ISO Makes a Difference

by | Apr 19, 2014 | Tips & Tricks | 4 comments

Did you see the lunar eclipse the other night? I had never seen one on a clear night before so I was pretty excited when I heard this one was rolling around. The only other one I had the opportunity to observe was on a relatively cloudy night so I only caught hazy glimpses every once in a while of a seemly colorless orb. It wasn’t worth staying up late for. But early Tuesday morning . . . it was worth it this time!

I think this is one of my favorite shots. It’s really hard to get creative when the moon is so tiny and all I have to shoot with is a 200mm lens. Perhaps I should think about investing in an extender. Anyway, it was impossible to keep the foreground branch and moon in focus at the same time due to the wide aperture necessary to get the shot, so I opted to focus on the branch, the element that would look most odd out of focus.


I read in this article to keep the shutter-speed as close to 1/30th second as possible to avoid motion blur. The moon really does move through the sky faster than we think. However, using the 200mm, f/4 lens that I was, I couldn’t get 1/30th second without knocking the ISO to astronomical heights. The best I could do was 1/20th at 3200 ISO. The 5Dii does pretty well with grain at high numbers, but when cropping in on a subject to 1:1, 3200 ISO just doesn’t cut it, as you can see.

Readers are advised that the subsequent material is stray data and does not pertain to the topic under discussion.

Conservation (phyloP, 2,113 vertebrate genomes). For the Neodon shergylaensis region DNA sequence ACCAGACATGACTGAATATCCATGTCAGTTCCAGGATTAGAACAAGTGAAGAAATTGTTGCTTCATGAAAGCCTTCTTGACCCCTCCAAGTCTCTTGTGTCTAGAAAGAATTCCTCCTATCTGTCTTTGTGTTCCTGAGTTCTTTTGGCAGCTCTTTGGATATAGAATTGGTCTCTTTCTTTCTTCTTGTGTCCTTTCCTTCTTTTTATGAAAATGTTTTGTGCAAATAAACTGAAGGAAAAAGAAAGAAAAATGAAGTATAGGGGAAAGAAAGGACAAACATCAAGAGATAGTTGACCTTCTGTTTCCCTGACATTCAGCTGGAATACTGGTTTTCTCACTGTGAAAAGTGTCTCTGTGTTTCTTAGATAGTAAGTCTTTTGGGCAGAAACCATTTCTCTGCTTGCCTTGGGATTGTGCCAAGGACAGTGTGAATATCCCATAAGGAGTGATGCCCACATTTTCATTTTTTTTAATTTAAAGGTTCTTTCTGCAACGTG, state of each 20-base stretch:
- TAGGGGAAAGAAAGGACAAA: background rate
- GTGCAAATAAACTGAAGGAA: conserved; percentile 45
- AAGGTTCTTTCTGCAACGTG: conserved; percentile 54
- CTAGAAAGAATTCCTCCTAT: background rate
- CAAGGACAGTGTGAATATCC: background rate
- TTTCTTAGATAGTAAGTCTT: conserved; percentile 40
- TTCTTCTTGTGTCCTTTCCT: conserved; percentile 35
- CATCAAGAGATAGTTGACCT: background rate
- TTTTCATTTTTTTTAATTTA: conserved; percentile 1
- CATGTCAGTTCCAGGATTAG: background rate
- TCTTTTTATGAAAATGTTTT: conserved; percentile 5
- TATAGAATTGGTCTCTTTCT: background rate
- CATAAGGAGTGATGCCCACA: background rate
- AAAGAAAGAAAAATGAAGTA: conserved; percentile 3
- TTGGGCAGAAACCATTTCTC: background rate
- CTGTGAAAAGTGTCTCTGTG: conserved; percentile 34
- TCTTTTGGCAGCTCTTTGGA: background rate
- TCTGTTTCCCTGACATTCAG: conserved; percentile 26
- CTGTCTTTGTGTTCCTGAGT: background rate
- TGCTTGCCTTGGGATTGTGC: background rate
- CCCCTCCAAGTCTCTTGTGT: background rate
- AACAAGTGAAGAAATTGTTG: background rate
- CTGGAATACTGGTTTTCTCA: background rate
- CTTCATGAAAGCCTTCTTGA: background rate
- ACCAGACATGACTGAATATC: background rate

So, when I realized my pictures were turning out so grainy looking, it was time to move to experiment mode. How much blur would I see at slower shutter speeds? I tried all kinds of combinations and discovered ISO 800 at 1/5th second was just fine. Yes, the image is still noisy and there’s no crisp detail, but I certainly like it better than the previous picture I took with settings recommended by the experts.


And that’s something to keep in mind. Shooting like a pro doesn’t mean you memorize a whole list of setting combinations for every single shooting situation. Those lists are simply a launching pad to get you started in the right direction. It’s just a matter of knowing your camera well enough to get the best possible image in any situation. That’s what counts in the end anyway.

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  1. Katie

    I very much agree!! Playing with your own camera and getting settings down that works best for you is the way to go. That’s one reason manual mode is so very important!

    • James Staddon

      Hmm. It was 2:15ish Central Time, so 3:15 Eastern Time. Right at the beginning of the complete time of eclipse.


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